About this site

This resource is hosted by the Nelson Mandela Centre of Memory, but was compiled and authored by Padraig O’Malley. It is the product of almost two decades of research and includes analyses, chronologies, historical documents, and interviews from the apartheid and post-apartheid eras.

Historical Background: Separate Development

H.F. Verwoerd, who became prime minister in 1958, developed the ideology of apartheid as Seperate Development, thus giving apartheid an intellectual cohesion and even a moral rationalization in the eyes of Afrikaners. It made sense if you acceopted its premoises.

Separate Development postulated that the issue ofwhite domination would become redundant, if South Africa was a country in which there were no Blacks to dominate. When other countries in Africa became independent, Whites either withdrew or gave up exclusive political control. Separate Development was designed to achieve the opposite result: By ridding the country of Blacks it could deprive them of South African nationality.

South Africa, according to the Separate Development theory, was not a single country consisting of Blacks and whites. On the contrary, it was comprised of a plurality of cultural minorities. There is not one nation in South Africa, it argued, but many nations, each at a different stage of development, but each, nonetheless, entitled to its independence. Just as Europe and their colonial masters assisted other African nations towards nationality and independence, so, too, the whites of South Africa had a duty to assist African ethnic tribes on their roads to independence.

The 1913 and 1936 Land Acts had set aside traditional African land, comprising 13 percent of the land mass, for Africans. These lands, which were called Homelands in the South

African state's parlance, would provide the territories for the different African nations to realize their own individual political aspirations. As each Homeland eventually became independent, its citizens would lose their South African citizenship, and become foreigners who would be treated like other foreigners who visited what would then be white South Africa. When all the African 'nations' became independent, the problem of white domination would have disappeared.

A new State structure, which quickly began to take on a life of its own, emerged. By 1985 the political system had given birth to thirteen houses of parliament or Legislative Assemblies, including three legislative chambers in the Central Parliament, six legislative Assemblies in what are called the "Non-independent" Black states, and four legislative Assemblies in the "Independent" states. There were 1,270 members of parliament, 206 cabinet ministers, five state presidents and ten prime ministers; one hundred fifty-one government departments, eighteen Departments of Health and Welfare, fourteen Departments of Education, and fourteen Departments of Finance and Budget.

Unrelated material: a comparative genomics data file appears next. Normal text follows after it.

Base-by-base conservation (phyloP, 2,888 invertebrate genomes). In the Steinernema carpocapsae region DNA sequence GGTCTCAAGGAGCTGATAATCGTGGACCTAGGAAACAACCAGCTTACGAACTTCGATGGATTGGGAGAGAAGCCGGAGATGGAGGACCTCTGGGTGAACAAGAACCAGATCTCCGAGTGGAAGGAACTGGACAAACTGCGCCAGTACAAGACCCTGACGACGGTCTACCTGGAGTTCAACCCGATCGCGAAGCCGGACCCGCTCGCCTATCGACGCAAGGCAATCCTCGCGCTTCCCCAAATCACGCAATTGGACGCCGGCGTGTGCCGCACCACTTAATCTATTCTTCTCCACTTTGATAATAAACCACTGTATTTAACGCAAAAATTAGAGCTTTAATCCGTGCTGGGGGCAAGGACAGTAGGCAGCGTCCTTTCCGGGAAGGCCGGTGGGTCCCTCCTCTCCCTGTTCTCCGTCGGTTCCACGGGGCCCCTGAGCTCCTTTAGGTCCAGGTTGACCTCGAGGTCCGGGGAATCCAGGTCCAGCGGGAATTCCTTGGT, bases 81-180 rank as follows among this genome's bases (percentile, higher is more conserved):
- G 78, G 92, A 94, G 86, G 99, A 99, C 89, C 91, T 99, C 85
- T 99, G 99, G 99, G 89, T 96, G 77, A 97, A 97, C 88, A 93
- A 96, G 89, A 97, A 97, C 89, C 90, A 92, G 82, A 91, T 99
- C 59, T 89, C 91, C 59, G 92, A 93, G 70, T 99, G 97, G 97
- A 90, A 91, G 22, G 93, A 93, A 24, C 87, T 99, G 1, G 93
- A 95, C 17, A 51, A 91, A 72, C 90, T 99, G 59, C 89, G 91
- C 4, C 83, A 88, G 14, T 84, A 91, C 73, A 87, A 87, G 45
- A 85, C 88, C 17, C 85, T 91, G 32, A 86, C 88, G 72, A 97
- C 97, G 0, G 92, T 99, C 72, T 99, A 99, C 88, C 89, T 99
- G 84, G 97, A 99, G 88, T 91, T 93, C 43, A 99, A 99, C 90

The original idea was that all these duplicative assemblies and governance structures would reach a certain critical mass of performance, "take off," and thereafter develop separately and independently. Thus, the Transkei homeland was granted its "independence" in October 1976, Bophuthatswana in December 1977, Venda in September 1979, and Ciskei in December 1981. Citizens of the "independent" homelands who were not living and working in South Africa were not entitled to South African citizenship. However, South Africa was the only country to accord diplomatic recognition to the "independent" homelands, and they remained economically non-viable, dependent on huge subsidies from the South African government to maintain the illusion of self-autonomy, Some were scattered over several non-contiguous geograhical areas making the claim of self-government a chimera. The "take-off" points became blips on the receding political horizon, rationalization of governance structures stuck in the quagmire of a bureaucracy that grew by feeding on itself, and homeland self-sufficiency wishful thinking.